The next step when working with textures is to associate a texture with locations on the surface of an object. But before we can do that, we need to have a discussion about what it means to interpolate a value across a triangle.
Thus far, we have more or less glossed over the details of interpolation. We expanded on this earlier when we explained why per-vertex lighting would not work for certain kinds of functions, as well as when explaining why normals do not interpolate well. But now that we want to associate vertices of a triangle with locations on a texture, we need to fully explain what interpolation means.
The main topic is linearity. In the earlier discussions, it was stressed that interpolation was linear. The question that was danced around is both simple and obscure: linear in what space?
The perspective projection is a non-linear transform; that's why a matrix multiplication is insufficient to express it. Matrices can only handle linear transformations, and the perspective projection needs a division, which is non-linear. We have seen the effect of this non-linear transformation before:
The transformation from normalized device coordinate space to window space is fully linear. So the problem is the transformation from camera space to NDC space, the perspective projection.
From this diagram we see that lines which are parallel in camera space are not necessarily parallel in NDC space; this is one of the features of non-linear transforms. But most important of all is the fact that the distance between objects has changed non-linearly. In camera-space, the lines parallel to the Z axis are all equally spaced. In NDC space, they are not.
Look at the lines A and B. Imagine that these are the only two vertices in the object. In camera-space, the point halfway between them is C. However, in NDC space, the point halfway between them is D. The points C and D are not that close to one another in either space.
So, what space has OpenGL been doing our interpolation in? It might seem obvious to say window space, since window space is the space that the rasterizer (the hardware that does the interpolating) sees and uses. But if it had, we would have had a great many interpolation problems.
Consider interpolating camera space positions. This only works if the interpolation happens in camera-space (or some linear transform thereof). Look at the diagram again; the camera-space position C would be computed for the NDC location D. That would be very wrong.
So our interpolation has somehow been happening in camera space, even though the rasterizer only sees window space. What mechanism causes this?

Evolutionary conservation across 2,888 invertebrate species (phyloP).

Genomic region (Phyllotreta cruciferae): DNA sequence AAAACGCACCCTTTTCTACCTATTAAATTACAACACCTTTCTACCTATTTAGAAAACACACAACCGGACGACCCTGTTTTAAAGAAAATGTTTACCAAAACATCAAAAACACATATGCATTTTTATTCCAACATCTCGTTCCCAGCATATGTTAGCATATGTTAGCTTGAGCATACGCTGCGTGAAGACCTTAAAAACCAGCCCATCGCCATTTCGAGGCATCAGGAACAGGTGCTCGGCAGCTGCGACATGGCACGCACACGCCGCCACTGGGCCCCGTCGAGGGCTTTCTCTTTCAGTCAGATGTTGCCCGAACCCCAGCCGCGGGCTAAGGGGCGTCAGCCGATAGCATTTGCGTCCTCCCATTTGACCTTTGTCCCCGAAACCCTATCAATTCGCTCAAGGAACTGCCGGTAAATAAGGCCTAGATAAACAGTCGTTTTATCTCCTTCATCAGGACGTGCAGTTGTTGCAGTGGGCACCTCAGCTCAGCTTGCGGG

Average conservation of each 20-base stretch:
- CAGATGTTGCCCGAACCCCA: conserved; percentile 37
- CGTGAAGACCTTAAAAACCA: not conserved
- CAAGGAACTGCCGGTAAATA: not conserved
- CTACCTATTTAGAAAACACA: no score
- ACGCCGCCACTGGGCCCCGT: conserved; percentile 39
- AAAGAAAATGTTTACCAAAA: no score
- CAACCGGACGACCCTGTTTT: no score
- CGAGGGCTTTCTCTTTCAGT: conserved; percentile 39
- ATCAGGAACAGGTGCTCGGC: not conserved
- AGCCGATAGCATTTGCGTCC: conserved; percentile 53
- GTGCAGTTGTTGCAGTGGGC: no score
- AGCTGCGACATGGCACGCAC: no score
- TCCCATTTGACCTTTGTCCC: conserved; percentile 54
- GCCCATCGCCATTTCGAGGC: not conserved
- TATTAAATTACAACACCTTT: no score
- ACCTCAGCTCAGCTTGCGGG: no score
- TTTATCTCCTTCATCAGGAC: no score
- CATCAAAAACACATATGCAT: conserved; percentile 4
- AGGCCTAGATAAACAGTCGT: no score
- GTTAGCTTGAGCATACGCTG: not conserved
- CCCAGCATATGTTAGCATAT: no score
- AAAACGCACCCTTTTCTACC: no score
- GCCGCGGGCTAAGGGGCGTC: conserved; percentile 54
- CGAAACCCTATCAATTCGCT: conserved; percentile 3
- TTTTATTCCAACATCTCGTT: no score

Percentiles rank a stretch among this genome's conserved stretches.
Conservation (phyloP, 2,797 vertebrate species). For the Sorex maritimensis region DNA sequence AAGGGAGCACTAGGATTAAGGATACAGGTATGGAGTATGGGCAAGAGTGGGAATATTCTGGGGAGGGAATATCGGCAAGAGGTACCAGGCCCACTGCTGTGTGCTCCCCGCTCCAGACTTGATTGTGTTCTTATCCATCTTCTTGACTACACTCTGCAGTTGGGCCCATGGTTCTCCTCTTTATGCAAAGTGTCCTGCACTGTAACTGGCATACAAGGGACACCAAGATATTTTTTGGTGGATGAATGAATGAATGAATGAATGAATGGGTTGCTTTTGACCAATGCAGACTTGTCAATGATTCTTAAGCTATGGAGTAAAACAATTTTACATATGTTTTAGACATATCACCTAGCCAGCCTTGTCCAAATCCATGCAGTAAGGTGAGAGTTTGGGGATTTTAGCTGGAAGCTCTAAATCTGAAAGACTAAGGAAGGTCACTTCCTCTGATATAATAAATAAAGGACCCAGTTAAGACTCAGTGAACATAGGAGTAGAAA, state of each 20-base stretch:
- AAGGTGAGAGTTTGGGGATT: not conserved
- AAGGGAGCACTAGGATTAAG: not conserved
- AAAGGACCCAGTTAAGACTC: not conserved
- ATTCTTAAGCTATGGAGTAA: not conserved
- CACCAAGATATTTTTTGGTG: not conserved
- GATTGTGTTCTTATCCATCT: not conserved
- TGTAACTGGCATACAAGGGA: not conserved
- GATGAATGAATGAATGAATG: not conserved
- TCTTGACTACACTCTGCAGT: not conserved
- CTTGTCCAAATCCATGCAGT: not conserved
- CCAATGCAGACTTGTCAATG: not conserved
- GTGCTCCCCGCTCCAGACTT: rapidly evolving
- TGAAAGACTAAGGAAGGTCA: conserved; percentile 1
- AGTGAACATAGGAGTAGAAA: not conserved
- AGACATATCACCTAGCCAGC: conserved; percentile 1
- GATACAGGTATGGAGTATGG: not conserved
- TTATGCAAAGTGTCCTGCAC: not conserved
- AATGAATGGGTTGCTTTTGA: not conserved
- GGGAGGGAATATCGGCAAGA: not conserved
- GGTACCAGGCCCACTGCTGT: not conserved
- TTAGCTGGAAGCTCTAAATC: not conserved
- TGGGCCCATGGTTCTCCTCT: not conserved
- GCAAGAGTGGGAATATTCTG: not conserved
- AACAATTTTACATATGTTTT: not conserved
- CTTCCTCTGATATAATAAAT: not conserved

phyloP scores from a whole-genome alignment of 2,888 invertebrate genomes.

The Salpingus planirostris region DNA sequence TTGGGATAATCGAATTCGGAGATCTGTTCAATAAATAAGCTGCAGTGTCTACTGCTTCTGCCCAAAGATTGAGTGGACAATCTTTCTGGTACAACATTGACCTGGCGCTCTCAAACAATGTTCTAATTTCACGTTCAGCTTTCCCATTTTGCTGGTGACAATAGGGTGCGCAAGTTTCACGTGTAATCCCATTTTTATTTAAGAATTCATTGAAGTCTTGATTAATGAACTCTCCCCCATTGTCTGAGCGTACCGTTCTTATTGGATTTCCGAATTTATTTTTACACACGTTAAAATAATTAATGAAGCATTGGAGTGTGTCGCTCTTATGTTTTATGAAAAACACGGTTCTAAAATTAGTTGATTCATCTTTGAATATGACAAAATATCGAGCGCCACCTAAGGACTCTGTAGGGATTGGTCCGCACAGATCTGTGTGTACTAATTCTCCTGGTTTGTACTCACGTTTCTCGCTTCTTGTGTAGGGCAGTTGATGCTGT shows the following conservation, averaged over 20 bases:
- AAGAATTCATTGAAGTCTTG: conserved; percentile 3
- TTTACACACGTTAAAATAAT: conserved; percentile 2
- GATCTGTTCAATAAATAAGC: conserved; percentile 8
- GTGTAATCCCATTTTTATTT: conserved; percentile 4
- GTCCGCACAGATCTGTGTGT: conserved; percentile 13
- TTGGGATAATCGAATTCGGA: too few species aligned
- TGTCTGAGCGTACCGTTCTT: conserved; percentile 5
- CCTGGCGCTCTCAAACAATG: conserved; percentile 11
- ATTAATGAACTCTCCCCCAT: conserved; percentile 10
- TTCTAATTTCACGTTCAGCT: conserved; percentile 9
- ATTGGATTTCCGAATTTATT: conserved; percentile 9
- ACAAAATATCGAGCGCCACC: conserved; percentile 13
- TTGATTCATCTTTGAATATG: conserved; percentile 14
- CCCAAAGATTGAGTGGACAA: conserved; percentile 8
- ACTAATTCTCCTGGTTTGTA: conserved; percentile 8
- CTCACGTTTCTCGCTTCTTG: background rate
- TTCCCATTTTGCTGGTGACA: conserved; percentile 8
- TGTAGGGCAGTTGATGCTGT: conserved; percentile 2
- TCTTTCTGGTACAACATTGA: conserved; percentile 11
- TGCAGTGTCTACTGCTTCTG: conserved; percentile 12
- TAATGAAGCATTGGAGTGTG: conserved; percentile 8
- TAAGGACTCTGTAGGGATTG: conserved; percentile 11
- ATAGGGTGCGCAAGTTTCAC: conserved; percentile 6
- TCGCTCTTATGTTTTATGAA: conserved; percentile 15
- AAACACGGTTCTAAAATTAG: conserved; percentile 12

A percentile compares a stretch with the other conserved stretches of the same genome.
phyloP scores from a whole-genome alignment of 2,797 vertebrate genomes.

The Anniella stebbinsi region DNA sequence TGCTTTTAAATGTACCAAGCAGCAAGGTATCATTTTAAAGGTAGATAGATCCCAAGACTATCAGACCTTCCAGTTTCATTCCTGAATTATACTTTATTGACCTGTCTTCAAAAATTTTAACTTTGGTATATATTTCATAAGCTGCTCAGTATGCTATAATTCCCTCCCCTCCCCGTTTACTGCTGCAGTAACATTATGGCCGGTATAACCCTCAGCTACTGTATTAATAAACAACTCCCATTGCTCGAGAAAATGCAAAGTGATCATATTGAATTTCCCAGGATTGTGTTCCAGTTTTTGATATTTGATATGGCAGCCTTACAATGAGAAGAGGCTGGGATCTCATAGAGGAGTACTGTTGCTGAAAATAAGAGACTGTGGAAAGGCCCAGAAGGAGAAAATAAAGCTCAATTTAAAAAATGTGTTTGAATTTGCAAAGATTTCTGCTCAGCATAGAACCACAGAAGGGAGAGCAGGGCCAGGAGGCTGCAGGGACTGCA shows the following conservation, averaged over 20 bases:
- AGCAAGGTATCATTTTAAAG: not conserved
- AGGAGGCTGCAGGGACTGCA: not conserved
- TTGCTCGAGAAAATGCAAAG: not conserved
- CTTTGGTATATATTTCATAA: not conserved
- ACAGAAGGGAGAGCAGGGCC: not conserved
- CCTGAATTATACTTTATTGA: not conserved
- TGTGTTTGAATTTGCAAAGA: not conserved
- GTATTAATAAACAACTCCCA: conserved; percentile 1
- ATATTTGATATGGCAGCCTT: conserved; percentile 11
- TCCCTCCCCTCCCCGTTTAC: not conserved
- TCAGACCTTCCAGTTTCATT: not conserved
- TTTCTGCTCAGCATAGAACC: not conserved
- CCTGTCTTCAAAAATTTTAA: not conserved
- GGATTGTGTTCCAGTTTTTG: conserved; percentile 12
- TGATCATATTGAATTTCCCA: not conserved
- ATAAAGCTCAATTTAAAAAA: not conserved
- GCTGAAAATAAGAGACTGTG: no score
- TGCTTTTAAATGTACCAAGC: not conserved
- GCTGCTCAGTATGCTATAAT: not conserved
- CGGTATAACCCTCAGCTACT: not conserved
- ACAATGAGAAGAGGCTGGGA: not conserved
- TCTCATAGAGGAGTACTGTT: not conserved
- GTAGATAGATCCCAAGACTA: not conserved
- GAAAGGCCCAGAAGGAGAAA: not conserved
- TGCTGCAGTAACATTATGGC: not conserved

The ability to linearly interpolate values in pre-projection space is called perspective-correct interpolation. And we now get to the final reason why our vertex shader provides values in clip-space rather than having the shader perform the perspective divide. The W term of clip-space is vital for performing perspective-correct interpolation.
This makes sense; the clip-space W is after all what makes our transformation non-linear. Perspective-correction simply uses the clip-space W to adjust the interpolation so that it happens in a space that is linear with respect to clip-space. And since clip-space is a linear transform of camera space (using 4D homogeneous coordinates), everything works out. Technically, perspective-correct interpolation does not cause interpolation in camera space, but it interpolates in a space that is a linear transform from camera space.
To see the effects of perspective-correction most dramatically, fire up the Perspective Interpolation project.
There are no camera controls in this demo; the camera is fixed so as to allow the illusion presented to work. Pressing the P key switches between perspective-correct interpolation and window-space linear interpolation.
The interesting bit is as follows. Switch to the perspective-correct version (a message will appear in the console window) and press the S key. Now, the P key no longer seems to have any effect; we seem to be trapped in linear-interpolation.
What happens is that the S key switches meshes. The “fake” mesh is not really a hallway; it is perfectly flat. It is more or less a mesh who's vertex positions are in NDC-space, after multiplying the original hallway by the perspective matrix. The difference is that there is no W coordinate; it's just a flat object, an optical illusion. There is no perspective information for the perspective-correction logic to key on, so it looks just like window-space linear interpolation.
The switch used to turn on or off perspective-correct interpolation is the
interpolation qualifier. Previously, we said that there were three qualifiers:
noperspective. The third one was previously left undefined
before; you can probably guess what it does now.
We are not going to use
noperspective in the immediate future.
Indeed, doing window space interpolation with a perspective projection is exceedingly
rare, far more rare than
flat. The important thing to understand from
this section is that interpolation style matters. And
smooth will be
our default interpolation; fortunately, it is OpenGL's default too.